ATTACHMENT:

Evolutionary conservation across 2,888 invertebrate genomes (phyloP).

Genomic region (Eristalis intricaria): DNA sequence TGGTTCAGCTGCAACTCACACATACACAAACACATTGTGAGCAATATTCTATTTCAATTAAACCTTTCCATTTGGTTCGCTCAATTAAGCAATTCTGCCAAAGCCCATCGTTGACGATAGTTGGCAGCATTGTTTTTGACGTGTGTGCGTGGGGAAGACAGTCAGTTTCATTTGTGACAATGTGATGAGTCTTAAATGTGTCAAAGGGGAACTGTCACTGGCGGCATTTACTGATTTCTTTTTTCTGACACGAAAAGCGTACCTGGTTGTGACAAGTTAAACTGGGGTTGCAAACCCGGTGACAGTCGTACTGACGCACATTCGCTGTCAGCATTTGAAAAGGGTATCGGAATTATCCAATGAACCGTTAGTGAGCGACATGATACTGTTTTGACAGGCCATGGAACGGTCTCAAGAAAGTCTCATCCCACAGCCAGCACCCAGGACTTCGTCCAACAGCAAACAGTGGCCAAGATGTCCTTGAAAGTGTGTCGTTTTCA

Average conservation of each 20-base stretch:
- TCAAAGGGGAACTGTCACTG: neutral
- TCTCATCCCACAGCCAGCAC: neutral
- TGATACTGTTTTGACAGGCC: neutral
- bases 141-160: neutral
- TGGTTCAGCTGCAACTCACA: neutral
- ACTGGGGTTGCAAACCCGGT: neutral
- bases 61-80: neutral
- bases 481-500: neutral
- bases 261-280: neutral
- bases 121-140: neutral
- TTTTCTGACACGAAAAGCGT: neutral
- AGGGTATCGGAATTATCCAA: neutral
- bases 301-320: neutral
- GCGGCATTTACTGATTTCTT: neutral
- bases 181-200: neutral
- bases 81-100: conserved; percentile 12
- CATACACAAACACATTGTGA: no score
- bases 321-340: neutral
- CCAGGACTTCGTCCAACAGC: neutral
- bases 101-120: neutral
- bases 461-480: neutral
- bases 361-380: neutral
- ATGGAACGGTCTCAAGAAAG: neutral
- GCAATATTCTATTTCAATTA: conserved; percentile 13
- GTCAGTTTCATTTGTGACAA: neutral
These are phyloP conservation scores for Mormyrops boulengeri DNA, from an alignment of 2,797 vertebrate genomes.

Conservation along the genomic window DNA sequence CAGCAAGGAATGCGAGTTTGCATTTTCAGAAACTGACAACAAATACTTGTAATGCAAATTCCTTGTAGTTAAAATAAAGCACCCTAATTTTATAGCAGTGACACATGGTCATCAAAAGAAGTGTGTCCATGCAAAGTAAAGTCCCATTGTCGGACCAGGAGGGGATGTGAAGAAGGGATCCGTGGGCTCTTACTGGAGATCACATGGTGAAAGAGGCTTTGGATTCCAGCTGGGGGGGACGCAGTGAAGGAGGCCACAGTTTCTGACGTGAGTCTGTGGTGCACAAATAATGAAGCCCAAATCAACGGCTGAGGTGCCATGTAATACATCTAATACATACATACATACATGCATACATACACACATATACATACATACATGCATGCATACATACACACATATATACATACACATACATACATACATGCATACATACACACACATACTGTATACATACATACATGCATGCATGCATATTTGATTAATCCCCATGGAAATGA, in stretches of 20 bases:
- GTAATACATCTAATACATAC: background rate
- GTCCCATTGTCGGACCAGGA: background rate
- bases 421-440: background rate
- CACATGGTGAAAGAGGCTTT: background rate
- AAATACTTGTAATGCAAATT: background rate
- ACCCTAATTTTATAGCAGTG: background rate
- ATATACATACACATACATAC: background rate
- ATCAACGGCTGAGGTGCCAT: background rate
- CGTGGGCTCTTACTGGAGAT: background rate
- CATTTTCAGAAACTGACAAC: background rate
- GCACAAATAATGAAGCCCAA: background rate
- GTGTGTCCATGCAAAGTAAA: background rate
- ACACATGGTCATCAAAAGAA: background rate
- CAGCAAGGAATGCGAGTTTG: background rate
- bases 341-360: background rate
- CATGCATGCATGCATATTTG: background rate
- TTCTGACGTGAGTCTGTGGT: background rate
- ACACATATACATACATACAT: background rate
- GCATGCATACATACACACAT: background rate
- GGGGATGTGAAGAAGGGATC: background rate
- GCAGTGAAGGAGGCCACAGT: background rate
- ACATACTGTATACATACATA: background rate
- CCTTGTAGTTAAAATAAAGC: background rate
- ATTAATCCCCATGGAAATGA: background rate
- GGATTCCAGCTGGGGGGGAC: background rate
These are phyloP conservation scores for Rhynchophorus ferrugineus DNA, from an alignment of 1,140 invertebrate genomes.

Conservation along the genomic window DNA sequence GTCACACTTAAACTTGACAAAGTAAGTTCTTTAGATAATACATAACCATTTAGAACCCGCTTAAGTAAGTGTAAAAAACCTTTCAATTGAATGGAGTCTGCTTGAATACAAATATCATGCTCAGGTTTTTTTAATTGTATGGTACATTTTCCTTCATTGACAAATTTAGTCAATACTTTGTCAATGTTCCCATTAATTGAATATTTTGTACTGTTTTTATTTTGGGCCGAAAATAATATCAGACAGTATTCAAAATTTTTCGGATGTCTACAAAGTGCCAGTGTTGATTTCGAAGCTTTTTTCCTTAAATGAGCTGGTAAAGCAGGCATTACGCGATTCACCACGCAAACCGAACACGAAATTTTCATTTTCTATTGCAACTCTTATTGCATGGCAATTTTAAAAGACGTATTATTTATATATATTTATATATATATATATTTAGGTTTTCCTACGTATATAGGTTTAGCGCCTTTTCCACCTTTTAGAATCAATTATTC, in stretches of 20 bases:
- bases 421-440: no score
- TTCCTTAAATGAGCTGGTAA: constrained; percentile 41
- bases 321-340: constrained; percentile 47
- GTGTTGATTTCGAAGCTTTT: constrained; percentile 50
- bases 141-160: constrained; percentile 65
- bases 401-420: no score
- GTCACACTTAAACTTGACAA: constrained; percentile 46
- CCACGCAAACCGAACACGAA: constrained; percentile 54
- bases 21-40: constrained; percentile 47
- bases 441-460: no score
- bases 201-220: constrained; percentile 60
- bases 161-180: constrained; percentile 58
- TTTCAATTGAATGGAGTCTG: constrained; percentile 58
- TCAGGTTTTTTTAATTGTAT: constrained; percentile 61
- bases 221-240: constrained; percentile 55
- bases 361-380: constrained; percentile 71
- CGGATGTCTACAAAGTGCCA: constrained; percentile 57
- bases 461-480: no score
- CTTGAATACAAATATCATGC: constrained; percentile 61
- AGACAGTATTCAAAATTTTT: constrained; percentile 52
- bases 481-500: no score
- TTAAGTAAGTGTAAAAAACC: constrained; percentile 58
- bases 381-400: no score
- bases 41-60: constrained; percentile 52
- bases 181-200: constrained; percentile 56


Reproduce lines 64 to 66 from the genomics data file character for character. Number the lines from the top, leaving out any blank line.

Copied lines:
- GTCACACTTAAACTTGACAA: constrained; percentile 46
- CCACGCAAACCGAACACGAA: constrained; percentile 54
- bases 21-40: constrained; percentile 47